Welcome to my blog

This is where I post various musings about wildlife and ecology, observations of interesting species (often invertebrates)
and bits of research that grab my attention. As well as blogging, I undertake professional ecological & wildlife surveys
covering invertebrates, plants, birds, reptiles, amphibians and some mammals, plus habitat assessment and management
. I don't work on planning applications/for developers. The pages on the right will tell you more about my work,
main interests and key projects, and you can follow my academic work here.

Wednesday 29 December 2010

Barf out! What's in that pellet..?

Nope, not the feeling that you've eaten too much cake and turkey... while out feeding the birds this morning, I couldn't help but notice what I assumed were pellets from berry-feeding birds (all birds make pellets of undigested stuff, not just owls). OK, so there were bits of seed and berry skin, but also some maggots.... mmm, nice. These were clearly dead, so I had to wonder whether they were egested by the birds (i.e. having been swallowed along with berries) rather than being parasitic. So, one of the little beasts was brought indoors to scrutinse under the microscope.

Fly larva
It was about 8mm long and 1mm wide, whitish and more-or-less cylindrical with a tapering head which included dark mouthparts (fly larvae often have dark chitinous mouthparts).There were no legs, although the underside did have rough pads likely to be used to aid locomotion.

Magnified head showing dark mouthparts.

Closer still to see where the mouthparts protrude.

One of the rough locomotory pads, near the rear end.
Now, the next step is to see if the larva is identifiable. The overall form suggested 'Muscidae' (the houseflies) to me, but to be sure requires a closer look still. So, to the dissecting needles to tease out the mouthparts...

Close-up of the mouthparts while still in the head segment.

Overall shape of mouthparts - note the prongs and notches.

Again, an overall view with attached muscle fibres etc.
Handily I have a copy of Smith (1989) which covers the immature stages of British flies though not always to species level. The prongs of the pharyngeal sclerite (ps), the long, more-or-less parallel structures pointing to the right in the two photos directly above, are about the same length and there are four; these are paired and so only two are seen side-on. In front of (i.e. to the left) of these is the small hypopharyngeal sclerite (hs) and in front of this, a larger structure made of several small sclerites analagous to jaws. In the same two photos you can see the notch between ps and hs, and in the middle photo what appears as a hole is a gap between the parts of the 'jaws'.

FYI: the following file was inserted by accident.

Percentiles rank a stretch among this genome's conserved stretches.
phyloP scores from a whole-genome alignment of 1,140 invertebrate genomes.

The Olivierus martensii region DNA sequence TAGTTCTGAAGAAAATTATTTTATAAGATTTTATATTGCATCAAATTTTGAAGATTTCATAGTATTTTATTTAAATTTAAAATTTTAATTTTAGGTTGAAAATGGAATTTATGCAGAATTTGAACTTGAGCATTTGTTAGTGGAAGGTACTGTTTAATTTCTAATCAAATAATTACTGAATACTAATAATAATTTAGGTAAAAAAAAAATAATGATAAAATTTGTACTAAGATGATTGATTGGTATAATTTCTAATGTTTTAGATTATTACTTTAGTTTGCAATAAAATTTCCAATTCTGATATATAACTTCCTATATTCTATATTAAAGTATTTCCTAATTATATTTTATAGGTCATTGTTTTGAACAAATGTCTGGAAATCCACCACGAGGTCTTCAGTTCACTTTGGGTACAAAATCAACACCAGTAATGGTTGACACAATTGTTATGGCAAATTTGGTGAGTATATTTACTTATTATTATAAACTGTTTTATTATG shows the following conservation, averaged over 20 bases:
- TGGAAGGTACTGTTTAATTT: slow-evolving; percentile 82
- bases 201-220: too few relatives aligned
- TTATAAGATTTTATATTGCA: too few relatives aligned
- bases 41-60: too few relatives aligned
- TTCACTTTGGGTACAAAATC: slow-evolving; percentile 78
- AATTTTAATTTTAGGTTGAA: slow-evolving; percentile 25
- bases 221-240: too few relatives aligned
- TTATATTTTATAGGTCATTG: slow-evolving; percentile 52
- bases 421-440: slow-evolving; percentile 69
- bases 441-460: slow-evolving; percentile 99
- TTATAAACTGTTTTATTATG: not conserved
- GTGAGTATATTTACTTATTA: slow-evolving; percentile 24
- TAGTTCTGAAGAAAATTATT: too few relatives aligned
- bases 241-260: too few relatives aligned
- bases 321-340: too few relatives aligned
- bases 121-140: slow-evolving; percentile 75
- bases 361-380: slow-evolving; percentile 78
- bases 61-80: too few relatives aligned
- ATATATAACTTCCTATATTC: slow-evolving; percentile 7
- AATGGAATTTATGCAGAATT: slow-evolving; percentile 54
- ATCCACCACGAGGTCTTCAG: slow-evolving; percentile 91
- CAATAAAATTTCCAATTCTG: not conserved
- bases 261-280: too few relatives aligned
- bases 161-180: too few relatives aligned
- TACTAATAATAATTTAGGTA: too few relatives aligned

So, what is it? Well, the mouthparts and overall body form strongly suggest that it is in the family Muscidae, though I'm can't be sure beyond that as the spiracles were difficult to see. It looks closest to Phaonia sp. though most muscid larvae are carnivorous (e.g. hunting other larvae in damp places or organic matter) and found in various substrates. Therefore, it could easily have been picked up by a foraging bird and then deposited dead but undigested with fruit remains. Any thoughts, including revised ID (e.g. could it be Dolichopodidae instead?) most welcome...


Smith, K.G.V. (1989). An Introduction to the Immature Stages of British Flies. Diptera Larvae, with Notes on Eggs, Puparia and Pupae. Handbooks for the Identification of British Insects 10(14).


  1. Hi - just found your blog when looking for information about bird song and urban noise. All good stuff.

    Thought you may be interested in my own efforts from Australia (with UK stuff as well)


    feel free to delete or ignore! Cheers Stewart M


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